This will simply be a list of the people that will make it happen. You should include full details of all key personnel, along with their experience and employment history. Display this information in a management or organisational chart showing the varying levels of responsibility. These details should include all relevant experience, spelling out exactly what they’ve achieved and where.

You should plan to present a team that is competent, keen and experienced.

For investors, the most attractive proposition of any pitch is often the people involved – including you. Full details should be included for both current staff and projected staff over the next three years.


Include details of your accountants and solicitors here. If applicable, include details of architects and engineers also, along with any other strategic partners.


There’s a question that all entrepreneurs are reluctant to deal with: “What will I do if things don’t go to plan? What could potentially            sink my business?” You need to face up to the worst-case scenario and present details of your contingency plan.

Why not include a SWOT analysis at this point, detailing the Strengths, Weaknesses, Opportunities and Threats to your business.


This is the point at which you set out all details of existing funding, including your own personal contribution. Investors always like to see that you’re also taking a risk. Additionally, include details of other required forms of funding such as banks loans, overdrafts, hire purchase, leasing and equity from investors, along with details of when these will be required over the next three years.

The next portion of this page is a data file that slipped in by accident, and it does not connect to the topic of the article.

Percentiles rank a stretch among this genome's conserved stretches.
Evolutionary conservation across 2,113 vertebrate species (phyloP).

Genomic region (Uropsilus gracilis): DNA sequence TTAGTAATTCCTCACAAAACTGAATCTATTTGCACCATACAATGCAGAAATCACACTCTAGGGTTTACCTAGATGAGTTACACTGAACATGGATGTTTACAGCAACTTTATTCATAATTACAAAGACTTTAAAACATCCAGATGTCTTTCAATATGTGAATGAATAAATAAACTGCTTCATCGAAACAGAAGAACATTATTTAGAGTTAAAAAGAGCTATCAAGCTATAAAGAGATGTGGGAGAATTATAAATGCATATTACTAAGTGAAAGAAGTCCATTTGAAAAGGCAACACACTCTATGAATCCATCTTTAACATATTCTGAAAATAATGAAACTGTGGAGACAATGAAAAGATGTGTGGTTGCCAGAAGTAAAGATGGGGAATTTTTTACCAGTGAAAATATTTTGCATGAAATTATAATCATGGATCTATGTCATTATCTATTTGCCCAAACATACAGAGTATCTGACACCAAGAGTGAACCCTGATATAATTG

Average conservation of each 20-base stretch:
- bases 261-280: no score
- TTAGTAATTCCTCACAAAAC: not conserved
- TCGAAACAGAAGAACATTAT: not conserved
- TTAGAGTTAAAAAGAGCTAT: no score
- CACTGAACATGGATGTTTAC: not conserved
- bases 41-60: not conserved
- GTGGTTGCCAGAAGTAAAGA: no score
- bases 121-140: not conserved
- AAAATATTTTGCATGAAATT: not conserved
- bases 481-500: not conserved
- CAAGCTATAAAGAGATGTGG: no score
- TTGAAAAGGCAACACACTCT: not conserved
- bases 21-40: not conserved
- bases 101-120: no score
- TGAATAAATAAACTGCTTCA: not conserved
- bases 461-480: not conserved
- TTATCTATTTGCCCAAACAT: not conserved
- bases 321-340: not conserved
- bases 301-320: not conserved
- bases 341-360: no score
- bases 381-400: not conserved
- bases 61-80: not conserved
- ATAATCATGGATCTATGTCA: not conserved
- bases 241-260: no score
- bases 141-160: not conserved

With all funding comes repayment, and investors will need to see the repayment terms and timing. This is usually presented in terms of retained profit, as evidenced by the profit and loss forecast as outlined in Section 6 above.

To finish up, all business plans should show proposals for the continued development of the business and the exit opportunity for the investors.

How can Russell and Co. help you?

Our expert team have over 40 years experience helping Irish businesses create and implement their business plan. We can offer expert advice and guidance to ensure your business is a success.  We also supply a full range of Accountancy Services to assist your company including; PayrollForensic Accounting and Insolvency Advice. 

Call our office on 021 4963679 or email info@russellandco.ie.